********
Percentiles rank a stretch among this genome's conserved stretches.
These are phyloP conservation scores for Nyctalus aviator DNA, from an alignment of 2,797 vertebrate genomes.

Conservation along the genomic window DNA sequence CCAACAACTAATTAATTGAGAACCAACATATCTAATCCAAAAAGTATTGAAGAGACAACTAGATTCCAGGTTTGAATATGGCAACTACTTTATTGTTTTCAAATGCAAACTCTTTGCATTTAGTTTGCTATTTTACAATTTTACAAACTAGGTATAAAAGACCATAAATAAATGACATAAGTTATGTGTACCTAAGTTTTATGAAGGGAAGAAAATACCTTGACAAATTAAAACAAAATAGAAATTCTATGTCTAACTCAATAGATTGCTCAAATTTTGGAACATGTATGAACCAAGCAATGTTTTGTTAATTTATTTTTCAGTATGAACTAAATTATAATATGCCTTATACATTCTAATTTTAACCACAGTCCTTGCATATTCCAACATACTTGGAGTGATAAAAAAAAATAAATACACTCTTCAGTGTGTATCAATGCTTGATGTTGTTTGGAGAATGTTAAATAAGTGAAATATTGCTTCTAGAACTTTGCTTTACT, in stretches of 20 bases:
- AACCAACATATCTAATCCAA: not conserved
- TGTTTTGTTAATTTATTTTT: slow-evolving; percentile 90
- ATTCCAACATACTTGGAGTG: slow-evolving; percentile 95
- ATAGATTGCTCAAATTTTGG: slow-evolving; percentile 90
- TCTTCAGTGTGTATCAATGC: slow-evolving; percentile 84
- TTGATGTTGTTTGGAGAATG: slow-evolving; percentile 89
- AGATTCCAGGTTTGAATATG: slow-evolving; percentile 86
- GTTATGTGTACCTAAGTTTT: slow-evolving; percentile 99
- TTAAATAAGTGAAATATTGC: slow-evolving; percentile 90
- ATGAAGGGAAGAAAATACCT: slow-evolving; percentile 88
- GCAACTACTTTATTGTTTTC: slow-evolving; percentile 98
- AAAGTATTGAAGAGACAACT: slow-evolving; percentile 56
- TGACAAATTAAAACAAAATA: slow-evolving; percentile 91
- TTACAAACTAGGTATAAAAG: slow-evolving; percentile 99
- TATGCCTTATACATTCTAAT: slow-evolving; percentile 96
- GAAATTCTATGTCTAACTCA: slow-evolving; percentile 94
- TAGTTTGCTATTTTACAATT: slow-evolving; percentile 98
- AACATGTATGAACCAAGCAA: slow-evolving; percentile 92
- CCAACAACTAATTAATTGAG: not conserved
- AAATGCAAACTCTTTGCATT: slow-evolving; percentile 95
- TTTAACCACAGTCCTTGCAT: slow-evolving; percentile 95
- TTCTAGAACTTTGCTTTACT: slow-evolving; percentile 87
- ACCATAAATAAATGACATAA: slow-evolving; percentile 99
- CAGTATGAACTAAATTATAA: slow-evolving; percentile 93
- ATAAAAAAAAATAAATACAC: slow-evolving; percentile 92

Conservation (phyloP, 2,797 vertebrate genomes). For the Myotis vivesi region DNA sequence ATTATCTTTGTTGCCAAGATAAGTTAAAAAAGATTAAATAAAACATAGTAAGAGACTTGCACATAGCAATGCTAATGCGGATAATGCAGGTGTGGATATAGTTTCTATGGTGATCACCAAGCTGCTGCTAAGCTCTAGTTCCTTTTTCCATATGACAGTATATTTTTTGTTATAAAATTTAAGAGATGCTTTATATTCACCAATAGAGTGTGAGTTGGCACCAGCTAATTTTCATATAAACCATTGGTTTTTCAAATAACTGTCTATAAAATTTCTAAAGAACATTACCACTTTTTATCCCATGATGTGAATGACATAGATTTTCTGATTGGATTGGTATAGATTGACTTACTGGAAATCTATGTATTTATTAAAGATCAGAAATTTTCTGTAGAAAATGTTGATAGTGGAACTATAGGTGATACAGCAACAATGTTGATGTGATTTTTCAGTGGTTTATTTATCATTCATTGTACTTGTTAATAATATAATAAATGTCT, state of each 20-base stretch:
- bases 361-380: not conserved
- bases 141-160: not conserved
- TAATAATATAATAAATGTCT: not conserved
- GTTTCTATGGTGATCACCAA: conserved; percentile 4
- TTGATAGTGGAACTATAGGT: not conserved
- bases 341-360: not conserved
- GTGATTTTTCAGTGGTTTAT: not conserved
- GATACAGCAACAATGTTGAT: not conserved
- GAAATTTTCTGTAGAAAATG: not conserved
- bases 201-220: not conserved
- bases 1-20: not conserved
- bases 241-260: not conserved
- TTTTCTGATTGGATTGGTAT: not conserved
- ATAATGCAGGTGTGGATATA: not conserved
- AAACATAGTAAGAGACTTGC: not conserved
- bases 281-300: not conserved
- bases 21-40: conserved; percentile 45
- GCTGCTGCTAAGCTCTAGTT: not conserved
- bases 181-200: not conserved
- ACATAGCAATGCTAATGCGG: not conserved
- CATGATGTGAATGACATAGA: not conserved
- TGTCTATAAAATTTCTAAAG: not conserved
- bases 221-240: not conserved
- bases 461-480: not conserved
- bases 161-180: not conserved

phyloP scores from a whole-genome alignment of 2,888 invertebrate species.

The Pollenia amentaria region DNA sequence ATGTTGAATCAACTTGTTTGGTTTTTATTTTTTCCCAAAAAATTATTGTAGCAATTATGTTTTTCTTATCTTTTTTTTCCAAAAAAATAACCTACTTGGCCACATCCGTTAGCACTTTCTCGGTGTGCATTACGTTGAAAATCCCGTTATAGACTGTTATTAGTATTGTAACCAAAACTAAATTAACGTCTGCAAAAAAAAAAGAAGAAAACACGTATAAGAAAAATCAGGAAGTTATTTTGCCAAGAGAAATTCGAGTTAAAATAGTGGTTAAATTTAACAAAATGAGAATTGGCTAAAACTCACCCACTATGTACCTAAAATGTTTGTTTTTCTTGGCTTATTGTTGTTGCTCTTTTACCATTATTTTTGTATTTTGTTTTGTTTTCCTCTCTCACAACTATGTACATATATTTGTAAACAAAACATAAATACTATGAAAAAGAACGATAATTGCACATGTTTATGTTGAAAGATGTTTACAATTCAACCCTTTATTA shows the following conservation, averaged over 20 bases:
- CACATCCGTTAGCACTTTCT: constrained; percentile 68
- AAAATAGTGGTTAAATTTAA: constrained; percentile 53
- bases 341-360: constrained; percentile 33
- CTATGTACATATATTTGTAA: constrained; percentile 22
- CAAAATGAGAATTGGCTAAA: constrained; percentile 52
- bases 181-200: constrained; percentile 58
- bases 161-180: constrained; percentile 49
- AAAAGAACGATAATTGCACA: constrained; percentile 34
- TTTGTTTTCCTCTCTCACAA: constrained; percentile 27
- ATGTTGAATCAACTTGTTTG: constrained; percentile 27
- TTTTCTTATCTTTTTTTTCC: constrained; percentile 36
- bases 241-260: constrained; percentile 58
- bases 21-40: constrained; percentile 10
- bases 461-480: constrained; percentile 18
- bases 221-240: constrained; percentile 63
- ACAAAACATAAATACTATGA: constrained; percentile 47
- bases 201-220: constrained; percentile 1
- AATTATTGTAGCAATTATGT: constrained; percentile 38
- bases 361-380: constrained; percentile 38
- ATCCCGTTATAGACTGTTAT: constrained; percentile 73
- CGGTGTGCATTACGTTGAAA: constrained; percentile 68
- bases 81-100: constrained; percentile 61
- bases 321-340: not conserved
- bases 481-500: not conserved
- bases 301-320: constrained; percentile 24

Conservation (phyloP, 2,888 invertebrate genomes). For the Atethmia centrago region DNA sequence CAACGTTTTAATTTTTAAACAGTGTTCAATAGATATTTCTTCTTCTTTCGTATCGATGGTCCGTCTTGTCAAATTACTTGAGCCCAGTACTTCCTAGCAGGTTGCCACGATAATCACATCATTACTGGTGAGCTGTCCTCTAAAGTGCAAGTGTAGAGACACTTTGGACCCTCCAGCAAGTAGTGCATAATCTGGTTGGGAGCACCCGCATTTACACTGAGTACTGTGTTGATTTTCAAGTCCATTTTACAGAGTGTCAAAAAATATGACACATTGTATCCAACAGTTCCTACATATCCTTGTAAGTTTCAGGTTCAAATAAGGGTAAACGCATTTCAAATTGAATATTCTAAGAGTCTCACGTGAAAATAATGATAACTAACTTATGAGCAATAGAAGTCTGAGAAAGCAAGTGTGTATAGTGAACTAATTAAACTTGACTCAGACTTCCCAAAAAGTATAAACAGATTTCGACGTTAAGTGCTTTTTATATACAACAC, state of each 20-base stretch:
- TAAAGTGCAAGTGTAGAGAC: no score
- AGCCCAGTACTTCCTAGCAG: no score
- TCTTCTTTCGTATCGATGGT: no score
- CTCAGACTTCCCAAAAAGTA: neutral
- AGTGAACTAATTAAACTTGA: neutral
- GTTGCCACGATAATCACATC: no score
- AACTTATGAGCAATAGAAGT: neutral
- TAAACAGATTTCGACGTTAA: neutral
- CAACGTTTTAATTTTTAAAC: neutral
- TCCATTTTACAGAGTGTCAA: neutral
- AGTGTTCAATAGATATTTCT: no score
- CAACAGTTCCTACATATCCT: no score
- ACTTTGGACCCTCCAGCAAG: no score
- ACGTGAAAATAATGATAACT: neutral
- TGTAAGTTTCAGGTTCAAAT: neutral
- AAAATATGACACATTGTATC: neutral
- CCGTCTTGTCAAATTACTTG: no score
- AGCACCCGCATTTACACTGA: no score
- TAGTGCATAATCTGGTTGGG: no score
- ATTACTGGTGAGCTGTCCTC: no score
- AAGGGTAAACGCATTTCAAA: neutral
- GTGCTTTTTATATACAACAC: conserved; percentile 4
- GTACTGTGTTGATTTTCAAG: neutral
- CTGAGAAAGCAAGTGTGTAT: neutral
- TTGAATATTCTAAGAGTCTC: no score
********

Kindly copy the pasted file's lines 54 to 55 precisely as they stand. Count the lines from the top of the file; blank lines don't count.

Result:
- bases 161-180: not conserved

phyloP scores from a whole-genome alignment of 2,888 invertebrate species.